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bfrogers Apr 23, 2006 1:08 PM

Hello all,
I just ordered the FZ7 and can't wait to get it! I do lot's of action photography. Mostly of my son's that race ATV cross country and play Tennis. This is high speed racing through the countyside. Most of the time, the racing is in bright sunlight, but we can encounter any kind of weather with these events. Therefore I need to be able to capture lots of fast scenes. With our current camera (Kodak Easyshare and Canon A95) we use the burst mode a LOT! The participants are very colorful with the bikes and riding gear.

Does anyone have any suggestions for settings on the FZ7 for taking these kinds of shots? I will have about a week to play with it before our next event. Any info will be appreciated. Just thought I would get a heads up before the camera arrives.


P.S. I am really enjoying the forum.

Yogibear Apr 24, 2006 1:36 AM

Get yourself a Red Dot Scope. I own an FZ20 and also like to take action shots, and Ihated the fact that the display doesn't keep up with the subject in burst modeso you actually take photos in the blind. The 'panning' mode is quite OK, because itchooses a lowshutter speed and gives thus a nicely blurred background - only if you use a greyfilter or stacked polfilters when you're outdoorsof course, otherwise the effekt is nil.

For tennis shots, supposing you want to freeze the action, always use manual focus, and all manual settings to have the least shutter lag. Use the highest possible shutter speed. Be prepared to throw out 95% of your shots.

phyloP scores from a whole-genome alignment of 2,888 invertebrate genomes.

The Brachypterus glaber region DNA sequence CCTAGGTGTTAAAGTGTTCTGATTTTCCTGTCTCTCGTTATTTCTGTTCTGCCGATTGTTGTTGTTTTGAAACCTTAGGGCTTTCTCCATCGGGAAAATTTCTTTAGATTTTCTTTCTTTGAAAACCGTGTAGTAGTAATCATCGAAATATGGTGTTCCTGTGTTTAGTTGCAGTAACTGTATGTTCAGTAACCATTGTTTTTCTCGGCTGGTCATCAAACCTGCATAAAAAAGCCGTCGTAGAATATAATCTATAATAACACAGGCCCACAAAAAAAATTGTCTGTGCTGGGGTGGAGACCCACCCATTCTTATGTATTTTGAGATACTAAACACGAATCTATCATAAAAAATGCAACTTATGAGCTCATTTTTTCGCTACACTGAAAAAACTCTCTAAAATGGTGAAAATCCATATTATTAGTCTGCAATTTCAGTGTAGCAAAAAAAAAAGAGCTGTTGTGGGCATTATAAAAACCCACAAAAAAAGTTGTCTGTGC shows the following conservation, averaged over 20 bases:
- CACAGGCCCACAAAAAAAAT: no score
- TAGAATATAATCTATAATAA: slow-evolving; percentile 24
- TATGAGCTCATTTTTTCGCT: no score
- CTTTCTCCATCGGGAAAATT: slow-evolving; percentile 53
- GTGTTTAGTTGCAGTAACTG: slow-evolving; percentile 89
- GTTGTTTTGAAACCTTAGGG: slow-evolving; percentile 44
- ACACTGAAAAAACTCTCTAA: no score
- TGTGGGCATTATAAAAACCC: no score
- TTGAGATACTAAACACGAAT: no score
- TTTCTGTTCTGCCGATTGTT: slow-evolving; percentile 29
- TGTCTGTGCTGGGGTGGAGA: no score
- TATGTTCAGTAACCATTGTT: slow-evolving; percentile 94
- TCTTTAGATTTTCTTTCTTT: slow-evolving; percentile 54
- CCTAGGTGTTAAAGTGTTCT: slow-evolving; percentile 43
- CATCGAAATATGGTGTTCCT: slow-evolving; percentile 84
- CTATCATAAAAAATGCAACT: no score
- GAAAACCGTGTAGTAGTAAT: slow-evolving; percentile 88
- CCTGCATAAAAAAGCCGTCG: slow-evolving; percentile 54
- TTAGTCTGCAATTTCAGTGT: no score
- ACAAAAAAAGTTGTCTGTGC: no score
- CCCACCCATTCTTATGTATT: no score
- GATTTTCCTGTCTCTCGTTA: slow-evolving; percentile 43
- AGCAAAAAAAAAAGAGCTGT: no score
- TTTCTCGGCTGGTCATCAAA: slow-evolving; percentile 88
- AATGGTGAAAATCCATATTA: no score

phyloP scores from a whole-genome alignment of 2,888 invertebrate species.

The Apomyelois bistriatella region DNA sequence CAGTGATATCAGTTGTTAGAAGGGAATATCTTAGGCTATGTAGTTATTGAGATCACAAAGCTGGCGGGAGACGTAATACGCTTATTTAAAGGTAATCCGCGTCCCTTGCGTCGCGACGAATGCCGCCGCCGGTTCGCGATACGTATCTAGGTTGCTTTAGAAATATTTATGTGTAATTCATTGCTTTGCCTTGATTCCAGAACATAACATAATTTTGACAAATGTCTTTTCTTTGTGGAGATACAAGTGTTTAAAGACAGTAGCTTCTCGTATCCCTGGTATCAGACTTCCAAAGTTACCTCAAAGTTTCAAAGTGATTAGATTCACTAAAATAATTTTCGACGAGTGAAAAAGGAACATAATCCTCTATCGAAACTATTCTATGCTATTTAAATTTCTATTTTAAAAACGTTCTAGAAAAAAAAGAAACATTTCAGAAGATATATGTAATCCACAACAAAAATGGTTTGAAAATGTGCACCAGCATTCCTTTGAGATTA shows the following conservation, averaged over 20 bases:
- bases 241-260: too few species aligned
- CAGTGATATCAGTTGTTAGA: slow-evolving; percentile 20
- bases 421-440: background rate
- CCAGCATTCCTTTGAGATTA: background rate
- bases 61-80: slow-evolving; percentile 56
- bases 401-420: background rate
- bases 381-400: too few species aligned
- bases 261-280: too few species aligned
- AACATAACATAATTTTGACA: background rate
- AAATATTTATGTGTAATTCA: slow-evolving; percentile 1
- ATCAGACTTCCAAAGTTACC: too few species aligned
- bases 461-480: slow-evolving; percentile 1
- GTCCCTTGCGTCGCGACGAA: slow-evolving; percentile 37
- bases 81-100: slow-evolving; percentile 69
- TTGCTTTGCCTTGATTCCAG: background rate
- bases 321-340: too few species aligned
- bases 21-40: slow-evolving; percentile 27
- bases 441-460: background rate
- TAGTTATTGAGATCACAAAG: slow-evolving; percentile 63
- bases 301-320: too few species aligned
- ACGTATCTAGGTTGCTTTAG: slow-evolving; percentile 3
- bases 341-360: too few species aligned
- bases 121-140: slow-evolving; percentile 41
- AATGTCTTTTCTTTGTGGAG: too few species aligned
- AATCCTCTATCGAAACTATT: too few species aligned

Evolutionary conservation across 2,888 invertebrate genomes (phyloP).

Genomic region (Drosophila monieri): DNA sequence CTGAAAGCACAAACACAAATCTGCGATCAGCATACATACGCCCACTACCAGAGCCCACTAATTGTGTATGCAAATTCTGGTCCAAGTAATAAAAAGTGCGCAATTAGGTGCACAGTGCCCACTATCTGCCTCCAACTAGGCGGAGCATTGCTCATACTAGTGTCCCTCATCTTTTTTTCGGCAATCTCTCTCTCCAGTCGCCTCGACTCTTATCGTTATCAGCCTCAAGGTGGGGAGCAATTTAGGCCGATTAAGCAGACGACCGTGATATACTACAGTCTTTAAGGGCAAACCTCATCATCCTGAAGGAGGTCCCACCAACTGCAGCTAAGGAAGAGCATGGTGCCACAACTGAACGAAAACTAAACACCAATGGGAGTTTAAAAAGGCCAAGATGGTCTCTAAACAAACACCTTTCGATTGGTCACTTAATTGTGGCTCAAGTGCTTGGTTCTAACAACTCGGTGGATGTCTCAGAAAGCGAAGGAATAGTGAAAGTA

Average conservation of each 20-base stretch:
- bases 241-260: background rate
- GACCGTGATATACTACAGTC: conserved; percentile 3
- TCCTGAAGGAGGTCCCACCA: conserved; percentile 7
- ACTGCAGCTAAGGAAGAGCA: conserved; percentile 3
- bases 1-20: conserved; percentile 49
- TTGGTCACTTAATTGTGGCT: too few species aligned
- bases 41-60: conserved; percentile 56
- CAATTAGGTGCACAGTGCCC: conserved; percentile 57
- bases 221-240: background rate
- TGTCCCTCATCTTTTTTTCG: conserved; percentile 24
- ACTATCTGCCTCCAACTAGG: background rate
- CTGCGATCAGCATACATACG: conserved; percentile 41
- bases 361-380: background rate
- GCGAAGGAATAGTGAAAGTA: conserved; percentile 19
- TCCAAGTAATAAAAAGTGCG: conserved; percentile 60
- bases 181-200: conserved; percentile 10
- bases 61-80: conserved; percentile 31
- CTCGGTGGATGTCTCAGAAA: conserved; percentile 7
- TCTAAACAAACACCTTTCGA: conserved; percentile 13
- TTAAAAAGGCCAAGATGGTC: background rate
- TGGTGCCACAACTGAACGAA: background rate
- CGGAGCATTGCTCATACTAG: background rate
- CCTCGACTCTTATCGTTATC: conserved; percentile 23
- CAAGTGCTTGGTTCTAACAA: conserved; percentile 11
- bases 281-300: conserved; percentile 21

Good luck! Johan

genece Apr 24, 2006 7:18 AM

While I can agree with the RDS being useful its not necessary.....and while manual focus would be helpful with the FZ20 ..I do not think it would be necessary for the FZ7...its much faster focusing if you use a high speed mode. Or at least the FZ5 and 30 are and I would think the FZ7 would also be.

You will need to experiment to see if you need manual and if you practice you can adjust to the delay in the EVF, its tricky but doable....If you have trouble the RDS can be useful.

Now here is where I differ with the other poster....I would use eitheraperture or program mode and after practicing you may need to raise the ISO (maybe not).

But do not use any filters until you have mastered the picture taking part of this.

A UV filter to protect the lens would be OK but do not use a polarizer or ND filter as they block too much light.

After you see what your getting you may wish to ignore my suggestions , but leave the filters off until you can see a reason for using them.

The poster above apparently did find a reason to use them but I doubt you will come to the same conclusion

Oh and I would use burst mode in fact I use High speed burst mode about 90% of the time.

Yogibear Apr 25, 2006 2:31 AM

Light blocking filters while in panning mode outdoors are almost always necessary to get the 'speed' effect.

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